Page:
Just below are a pair of 2019 statlines for a couple of high-profile relief pitchers. Think on it for a minute, and given this info, try to decide which arm you’d rather have in 2020:
- Player A (58 IP): 3.07 xFIP, 2.63 SIERA, 2.95 DRA, 39 K%, 8.7 BB%
- Player B (57 IP): 2.86 xFIP, 3.10 SIERA, 2.57 DRA, 36.2 K%, 10.6 BB%
Pretty much a toss up, right? Or at the very least, a case can be made for either pitcher. See, the stats above (xFIP, SIERA, DRA) are all predictive stats, or metrics that are designed not to evaluate the results of a pitcher’s performance, but rather to determine the results a pitcher should achieve given his isolated performance. The subjects of the above comparison include the 2018 AL Reliever of the Year, current Mets closer Edwin Diaz (Player A) and the reigning AL Reliever of the Year, Yankees lefty Aroldis Chapman (Player B). These two relievers had seasons that, based on their peripheral stats, should have netted them similar results, right? Well, let’s take a look:
- Diaz: 5.59 ERA, 4.51 FIP, 1.38 WHIP
- Chapman: 2.21 ERA, 2.28 FIP, 1.11 WHIP
Not quite as similar this time, as the Yanks’ closer posted results that any reliever would kill for, while a couple boroughs over, Diaz was being thrashed by the New York media night in and night out. And, to be fair, he was an easy target — in the offseason the Mets had dealt top prospect Jarred Kelenic to acquire the elite closer, only for him to post results that more closely mirrored that of below-average Pirates righty Clay Holmes (5.58 ERA, 4.97 FIP) rather than a top tier bullpen arm.
This data is all very interesting, but specifically, leads me to ask two questions:
- Why is there such a discrepancy between Diaz’s expected and actual statistic outputs?
- Should we be using predictive or result based analysis when evaluating the quality of a player’s season?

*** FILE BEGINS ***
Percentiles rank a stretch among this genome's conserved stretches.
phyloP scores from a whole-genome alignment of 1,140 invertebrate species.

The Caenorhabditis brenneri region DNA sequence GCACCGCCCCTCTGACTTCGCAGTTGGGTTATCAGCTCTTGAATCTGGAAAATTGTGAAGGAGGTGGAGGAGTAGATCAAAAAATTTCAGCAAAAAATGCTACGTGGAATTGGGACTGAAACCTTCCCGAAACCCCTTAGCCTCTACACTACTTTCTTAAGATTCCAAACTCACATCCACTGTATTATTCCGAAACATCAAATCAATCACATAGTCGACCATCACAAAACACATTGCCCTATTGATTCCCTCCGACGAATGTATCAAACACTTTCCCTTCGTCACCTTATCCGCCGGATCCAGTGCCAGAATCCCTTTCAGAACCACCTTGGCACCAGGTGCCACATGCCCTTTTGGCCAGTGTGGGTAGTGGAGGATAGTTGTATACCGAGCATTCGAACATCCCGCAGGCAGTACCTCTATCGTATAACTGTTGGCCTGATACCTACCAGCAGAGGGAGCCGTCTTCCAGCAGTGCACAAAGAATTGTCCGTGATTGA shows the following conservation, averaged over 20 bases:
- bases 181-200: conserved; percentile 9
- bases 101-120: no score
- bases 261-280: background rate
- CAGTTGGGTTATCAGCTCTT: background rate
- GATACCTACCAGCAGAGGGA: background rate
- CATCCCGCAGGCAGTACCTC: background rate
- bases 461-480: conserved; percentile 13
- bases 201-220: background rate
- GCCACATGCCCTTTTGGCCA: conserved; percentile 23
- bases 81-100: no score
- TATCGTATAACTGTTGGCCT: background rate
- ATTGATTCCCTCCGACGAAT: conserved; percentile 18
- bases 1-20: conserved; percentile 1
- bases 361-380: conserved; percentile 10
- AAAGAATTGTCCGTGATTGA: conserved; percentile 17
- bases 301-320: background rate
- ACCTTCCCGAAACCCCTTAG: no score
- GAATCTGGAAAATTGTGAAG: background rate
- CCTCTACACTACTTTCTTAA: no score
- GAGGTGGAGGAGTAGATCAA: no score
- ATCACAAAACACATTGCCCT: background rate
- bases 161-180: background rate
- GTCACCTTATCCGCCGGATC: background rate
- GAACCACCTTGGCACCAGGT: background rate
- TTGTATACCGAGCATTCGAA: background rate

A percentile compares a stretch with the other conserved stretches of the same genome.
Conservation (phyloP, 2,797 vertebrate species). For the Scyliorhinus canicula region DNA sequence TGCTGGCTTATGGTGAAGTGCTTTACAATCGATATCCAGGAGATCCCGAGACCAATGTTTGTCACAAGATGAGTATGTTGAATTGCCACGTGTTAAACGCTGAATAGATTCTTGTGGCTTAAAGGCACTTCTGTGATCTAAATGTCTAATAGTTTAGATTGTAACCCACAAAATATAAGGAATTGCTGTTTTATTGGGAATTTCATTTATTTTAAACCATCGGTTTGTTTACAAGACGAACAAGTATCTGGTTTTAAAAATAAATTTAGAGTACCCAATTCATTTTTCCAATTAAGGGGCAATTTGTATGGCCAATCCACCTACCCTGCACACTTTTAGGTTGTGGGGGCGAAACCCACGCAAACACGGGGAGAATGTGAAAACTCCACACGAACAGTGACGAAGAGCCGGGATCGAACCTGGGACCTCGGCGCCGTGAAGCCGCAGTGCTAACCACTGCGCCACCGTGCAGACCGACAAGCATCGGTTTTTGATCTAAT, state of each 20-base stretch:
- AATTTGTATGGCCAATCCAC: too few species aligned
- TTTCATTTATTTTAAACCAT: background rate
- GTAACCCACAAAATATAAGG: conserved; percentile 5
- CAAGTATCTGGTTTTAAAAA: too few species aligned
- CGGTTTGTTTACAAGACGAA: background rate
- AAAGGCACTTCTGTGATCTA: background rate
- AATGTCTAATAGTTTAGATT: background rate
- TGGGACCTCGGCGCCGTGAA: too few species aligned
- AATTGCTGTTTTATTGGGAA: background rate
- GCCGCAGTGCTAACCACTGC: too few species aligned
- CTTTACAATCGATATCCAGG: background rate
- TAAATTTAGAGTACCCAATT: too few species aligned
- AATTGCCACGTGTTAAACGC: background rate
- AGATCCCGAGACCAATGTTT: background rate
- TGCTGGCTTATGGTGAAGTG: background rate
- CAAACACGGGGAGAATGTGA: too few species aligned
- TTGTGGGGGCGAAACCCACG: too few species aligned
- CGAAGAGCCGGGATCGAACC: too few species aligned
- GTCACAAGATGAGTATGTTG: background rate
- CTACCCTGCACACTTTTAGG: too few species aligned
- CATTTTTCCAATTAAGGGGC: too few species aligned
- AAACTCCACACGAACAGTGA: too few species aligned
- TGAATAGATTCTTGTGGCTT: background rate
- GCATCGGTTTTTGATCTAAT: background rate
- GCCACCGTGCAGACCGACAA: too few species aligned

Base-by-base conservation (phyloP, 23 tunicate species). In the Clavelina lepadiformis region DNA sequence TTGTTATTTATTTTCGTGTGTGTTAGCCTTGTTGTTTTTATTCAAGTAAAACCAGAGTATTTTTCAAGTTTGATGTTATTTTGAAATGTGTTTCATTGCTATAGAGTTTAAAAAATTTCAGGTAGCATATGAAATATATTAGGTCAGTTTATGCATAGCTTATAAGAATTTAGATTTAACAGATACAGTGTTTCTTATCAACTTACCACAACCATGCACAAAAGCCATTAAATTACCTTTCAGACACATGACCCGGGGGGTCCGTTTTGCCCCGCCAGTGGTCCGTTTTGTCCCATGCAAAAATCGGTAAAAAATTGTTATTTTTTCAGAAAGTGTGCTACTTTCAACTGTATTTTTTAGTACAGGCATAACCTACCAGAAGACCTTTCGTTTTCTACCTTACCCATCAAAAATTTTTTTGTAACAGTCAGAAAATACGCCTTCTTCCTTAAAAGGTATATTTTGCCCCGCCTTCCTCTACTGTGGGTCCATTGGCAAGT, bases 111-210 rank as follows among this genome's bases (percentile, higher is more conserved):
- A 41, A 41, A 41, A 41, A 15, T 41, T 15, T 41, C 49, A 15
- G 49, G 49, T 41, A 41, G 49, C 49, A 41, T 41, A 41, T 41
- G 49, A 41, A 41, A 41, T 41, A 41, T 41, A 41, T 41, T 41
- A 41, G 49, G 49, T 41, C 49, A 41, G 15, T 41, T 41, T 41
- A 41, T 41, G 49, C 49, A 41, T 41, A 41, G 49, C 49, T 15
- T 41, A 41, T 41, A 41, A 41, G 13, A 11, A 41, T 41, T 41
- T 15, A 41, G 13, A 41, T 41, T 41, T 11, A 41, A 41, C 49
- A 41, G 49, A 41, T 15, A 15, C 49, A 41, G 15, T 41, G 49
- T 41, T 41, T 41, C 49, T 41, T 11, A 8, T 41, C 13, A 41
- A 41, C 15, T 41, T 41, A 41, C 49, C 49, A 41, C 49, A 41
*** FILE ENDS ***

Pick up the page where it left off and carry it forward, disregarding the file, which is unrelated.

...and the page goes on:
Casual observers, seeing the near 4 run uptick in Edwin Diaz’s ERA from 2018 to 2019, would assume that something drastic had changed from one season to the next. So, let’s find out.
The only moderately significant difference in Diaz’s stuff from 2018 to 2019 would be a slight dip in his fastball’s vertical movement, but aside from that, his fastball/slider combo remained elite, actually seeing slight increases in both velocity and spin rate.
Some more noticeable changes were the sharp increases in Diaz’s Hard Hit %, xwOBAcon, and Barrel %. So, is it as simple as that? Diaz’s stuff hadn’t worsened, but hitters just caught up to him? Not quite. And while it would be nice if it were that simple, the correlation between hard contact and run prevention isn’t always as strong as one would think. Not only because the aforementioned batted ball metrics can be fluky with inordinately high variability (especially in sample sizes as small as a single season), but also because with a K-BB rate as high as Diaz’s (38.2% in ‘18, 30.3% in ‘19), it’s easy to get away with allowing some hard contact. With similarly poor Hard Hit %, top tier arms like Hader, Nick Anderson, and Shane Bieber all excelled at preventing runs in 2019. Unsurprisingly, these three pitchers were also masters of the strikeout, recording K rates of 47.8%, 41.7%, and 30.2%, respectively.
So, if an increase in Hard Hit % isn’t the sole culprit of Diaz’s seeming outlier of a season, then what is? Well, it’s exactly what has plagued pitchers for decades: defense and luck.